No Place Like Home

Mark Fritz's Lost on Earth follows the nomads of the new geopolitics; Tara Bahrampour's To See and See Again takes the author back to the Iran her family fled

Sarina Makugasana was 16 years old when her native Rwanda plunged into ethnic violence and genocide. Rallied into bloodlust by the shrill hatred being broadcast into the village, Hutu neighbors and former friends beat her Tutsi parents to death as she cowered in the bushes nearby. It was a scene being repeated across all of Rwanda, writes Mark Fritz in his book Lost on Earth: Nomads of the New World (Little, Brown): "The self-appointed sentries swung their machetes until their arms ached. Sloppy stacks of dripping bodies rose high along the roadsides."

Dozens of similar stories fill the pages of Fritz's book, which portrays the terrors and anxieties of the world's 100 million refugees as they flee around the globe. Fritz, a Pulitzer Prize-winning Los Angeles Times foreign correspondent, spins an epic story that includes Rwanda, Germany, Iraq, and Somalia, and makes vast tragedies unnervingly intimate by focusing on the individuals caught up in them. Take, for example, Markus Leiske, an 18-year-old Dresden neo-Nazi who shows off the half-moon scar where a police officer hit him on the head with a billy club. Or Kay Schaack, a Liberian mechanical engineer who learned a love of Japanese culture during a year of study in Tokyo. Fritz's characters struggle to maintain their orientation amid a whirlwind narrative of bloodletting and forced migration. Schaack tries to remember his Japanese, even painting Japanese phrases on the side of the cab he drives through Liberia's capital, but he spends too much time simply surviving to be able to keep up. "The words got harder to remember," Fritz writes. "One by one, they just disappeared."

Gradually, Lost on Earth paints a picture of the chaotic geopolitical world that the U.S. helped create in waging the Cold War. Evidence of this appears in post-Iron Curtain Europe, where capitalists buy up state industries and slash jobs, giving rise to bitter xenophobia and nationalism. And in Africa, where dictatorships that had once relied on cash and arms from a friendly superpower now collapse into tribal war. By juxtaposing Somalia, Bosnia, and Rwanda, Fritz makes it clear that today's conflicts are not isolated brushfires in an otherwise peaceful world. They are the first glimmers of a slow, international conflagration--a Thousand Points of Light in our New World Order.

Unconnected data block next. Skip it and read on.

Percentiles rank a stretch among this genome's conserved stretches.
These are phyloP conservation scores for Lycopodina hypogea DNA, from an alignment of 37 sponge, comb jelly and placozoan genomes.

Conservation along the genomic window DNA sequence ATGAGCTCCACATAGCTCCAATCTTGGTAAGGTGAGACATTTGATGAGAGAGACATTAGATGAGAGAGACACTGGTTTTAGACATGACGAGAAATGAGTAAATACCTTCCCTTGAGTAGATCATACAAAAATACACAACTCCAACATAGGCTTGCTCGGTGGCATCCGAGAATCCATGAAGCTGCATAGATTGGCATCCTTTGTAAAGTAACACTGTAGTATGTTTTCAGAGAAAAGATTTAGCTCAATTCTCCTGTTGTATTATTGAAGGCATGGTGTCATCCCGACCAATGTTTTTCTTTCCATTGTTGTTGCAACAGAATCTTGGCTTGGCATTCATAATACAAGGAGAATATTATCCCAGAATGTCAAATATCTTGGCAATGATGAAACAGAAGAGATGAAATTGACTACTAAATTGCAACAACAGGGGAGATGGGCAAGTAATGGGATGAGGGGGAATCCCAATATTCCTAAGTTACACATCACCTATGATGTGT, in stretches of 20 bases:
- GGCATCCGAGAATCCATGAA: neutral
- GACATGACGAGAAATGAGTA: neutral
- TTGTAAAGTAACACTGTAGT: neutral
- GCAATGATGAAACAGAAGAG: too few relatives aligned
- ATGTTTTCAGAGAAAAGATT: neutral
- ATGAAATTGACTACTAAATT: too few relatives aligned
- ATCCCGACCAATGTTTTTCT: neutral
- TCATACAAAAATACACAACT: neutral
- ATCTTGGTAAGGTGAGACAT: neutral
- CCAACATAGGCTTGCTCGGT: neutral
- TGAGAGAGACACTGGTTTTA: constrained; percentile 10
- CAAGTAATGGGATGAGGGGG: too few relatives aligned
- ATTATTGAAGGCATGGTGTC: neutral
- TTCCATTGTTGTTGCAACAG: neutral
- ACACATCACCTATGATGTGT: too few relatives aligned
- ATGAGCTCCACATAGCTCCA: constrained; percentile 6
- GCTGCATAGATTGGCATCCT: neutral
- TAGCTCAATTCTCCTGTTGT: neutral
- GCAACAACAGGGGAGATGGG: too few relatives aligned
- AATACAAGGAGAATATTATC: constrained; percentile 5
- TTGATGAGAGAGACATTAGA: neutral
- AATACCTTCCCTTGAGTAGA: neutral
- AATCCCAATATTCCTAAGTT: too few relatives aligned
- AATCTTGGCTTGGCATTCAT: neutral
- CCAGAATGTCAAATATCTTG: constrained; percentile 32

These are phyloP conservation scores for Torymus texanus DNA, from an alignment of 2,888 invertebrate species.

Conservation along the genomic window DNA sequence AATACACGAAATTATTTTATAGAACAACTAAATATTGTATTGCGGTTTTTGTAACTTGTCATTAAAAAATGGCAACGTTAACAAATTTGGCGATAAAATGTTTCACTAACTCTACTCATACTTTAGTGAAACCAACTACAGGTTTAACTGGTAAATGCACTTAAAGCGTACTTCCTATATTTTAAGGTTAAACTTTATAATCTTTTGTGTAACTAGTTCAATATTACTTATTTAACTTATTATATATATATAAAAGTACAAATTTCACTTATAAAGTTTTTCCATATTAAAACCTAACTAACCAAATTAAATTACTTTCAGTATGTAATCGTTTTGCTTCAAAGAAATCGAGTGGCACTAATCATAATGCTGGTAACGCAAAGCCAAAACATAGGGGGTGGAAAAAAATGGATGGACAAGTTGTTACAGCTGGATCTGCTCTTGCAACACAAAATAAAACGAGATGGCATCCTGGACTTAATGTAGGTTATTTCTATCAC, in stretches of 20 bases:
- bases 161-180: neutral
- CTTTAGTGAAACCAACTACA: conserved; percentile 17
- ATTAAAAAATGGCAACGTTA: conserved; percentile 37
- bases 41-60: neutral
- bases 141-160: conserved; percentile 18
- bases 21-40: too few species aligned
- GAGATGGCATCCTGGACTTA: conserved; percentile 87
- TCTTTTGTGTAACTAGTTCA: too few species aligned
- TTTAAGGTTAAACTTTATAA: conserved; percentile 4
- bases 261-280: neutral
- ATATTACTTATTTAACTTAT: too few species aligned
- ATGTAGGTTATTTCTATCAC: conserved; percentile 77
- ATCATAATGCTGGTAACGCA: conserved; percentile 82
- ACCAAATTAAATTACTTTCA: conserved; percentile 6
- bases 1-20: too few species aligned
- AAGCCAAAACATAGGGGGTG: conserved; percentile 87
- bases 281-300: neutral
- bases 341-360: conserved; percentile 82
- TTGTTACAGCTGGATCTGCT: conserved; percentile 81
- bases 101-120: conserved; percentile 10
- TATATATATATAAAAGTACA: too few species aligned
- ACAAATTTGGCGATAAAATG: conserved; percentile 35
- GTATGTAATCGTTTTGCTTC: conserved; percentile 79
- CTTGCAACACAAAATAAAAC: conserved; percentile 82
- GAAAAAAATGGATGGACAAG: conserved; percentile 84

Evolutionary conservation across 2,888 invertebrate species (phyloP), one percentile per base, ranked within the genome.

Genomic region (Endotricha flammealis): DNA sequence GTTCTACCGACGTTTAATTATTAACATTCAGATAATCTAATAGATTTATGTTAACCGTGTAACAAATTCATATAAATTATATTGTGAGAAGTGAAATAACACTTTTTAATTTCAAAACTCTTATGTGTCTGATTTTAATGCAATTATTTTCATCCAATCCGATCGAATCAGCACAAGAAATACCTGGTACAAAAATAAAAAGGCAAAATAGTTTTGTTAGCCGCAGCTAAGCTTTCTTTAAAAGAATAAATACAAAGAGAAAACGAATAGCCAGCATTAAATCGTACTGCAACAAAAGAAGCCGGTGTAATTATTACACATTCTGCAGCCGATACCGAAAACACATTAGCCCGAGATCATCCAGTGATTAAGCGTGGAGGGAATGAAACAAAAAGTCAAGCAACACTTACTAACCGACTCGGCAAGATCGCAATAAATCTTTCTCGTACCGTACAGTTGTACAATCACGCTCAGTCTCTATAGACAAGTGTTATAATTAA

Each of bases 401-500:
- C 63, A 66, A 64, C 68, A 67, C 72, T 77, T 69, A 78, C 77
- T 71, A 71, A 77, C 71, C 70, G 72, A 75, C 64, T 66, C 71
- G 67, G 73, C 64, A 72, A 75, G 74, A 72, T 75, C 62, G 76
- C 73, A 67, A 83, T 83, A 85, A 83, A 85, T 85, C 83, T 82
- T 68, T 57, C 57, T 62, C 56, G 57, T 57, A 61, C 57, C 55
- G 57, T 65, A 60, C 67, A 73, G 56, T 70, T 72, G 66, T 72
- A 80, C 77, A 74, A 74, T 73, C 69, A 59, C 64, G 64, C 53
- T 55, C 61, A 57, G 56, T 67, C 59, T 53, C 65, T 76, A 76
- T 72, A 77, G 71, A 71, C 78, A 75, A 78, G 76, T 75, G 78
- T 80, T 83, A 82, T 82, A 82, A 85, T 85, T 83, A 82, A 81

Nowhere is the global nature of this storm more evident than in Germany, which represents the first port of entry to the West for Kurds, Croats, and Liberians. "Germany became a tidal pool, a catch basin for people hurled from their countries by post-Cold War turbulence," Fritz writes. But the swelling anti-auslander sentiment that has ensued has forced the government to take absurd measures. It ships 500 refugees to a rural town's abandoned army base, nearly tripling the population in the process. In 1992 West German politicians pay a mercenary-cum-international security advisor to deliver a busload of children from a bombed-out orphanage in Sarajevo to German soil, driving them over craggy mountain roads and through sniper fire. Later, as anti-immigrant sentiment soars, Germany flies the orphans back at government expense.

For its part, the U.S. has proved just as unaccommodating. Last month Seattle's weekly paper The Stranger reported that the Immigration and Naturalization Service is starting to fully enforce a 1996 law stipulating the deportation of every immigrant who ever committed a crime that received a sentence of at least a year. Some of these crimes are more than 20 years old, and some are as benign as shoplifting.

For Fritz the way to stop the tide is surprisingly easy: In Lost on Earth's epilogue, he argues for a new military branch that would stand as "the global police force of the paramount power, halting catastrophic crimes against humanity with lightning speed and ferocious efficiency." It's an ending that ill serves his engrossing, terrifying book, mostly because it reads more like a military position paper and less like passionate journalism. It's also uncharacteristically shortsighted, forgetting that we cannot afford to act without a deeper, more measured, understanding of the nations we try to help, or of the new questions the world would ask of us. In spite of the glittering promises of Super Bowl halftime shows and Intel Pentium III ads, the world we inherit is not one without a history. Its fear and hatred run too deep to be solved by giving the world a Coke, and every time the United States insists otherwise, history deals it a bloody lesson.

Regardless, it's a lesson we may be relearning soon: This week the Marine Corps will be staging a mock invasion of Oakland, California. Six thousand sailors and Marines will flow into the city, training for the dense urban environment that will be the backdrop for tomorrow's military operations. They'll fill the air with tens of thousands of blank rounds of small-arms fire, tramping through the streets as they prepare for the next Bosnia, or the next Somalia. Or, perhaps, for the next Vietnam.

Tara Bahrampour's To See and See Again (Farrar, Straus and Giroux) also depicts the lives of refugees, though its scope is much more intimate: The autobiographical book follows the lives of Tara, her American mother, her Iranian father, and her two siblings. In a matter-of-fact prose peppered with occasional glimpses of poetry, Bahrampour describes how her upbringing in Iran was interrupted in 1979 when the Ayatollah Khomeini's Islamic Revolution overthrew the Shah, and the family fled to the U.S. In this seemingly safe haven, though, the Bahrampour family encountered economic hardships and occasional flare-ups of anti-Arab racism.

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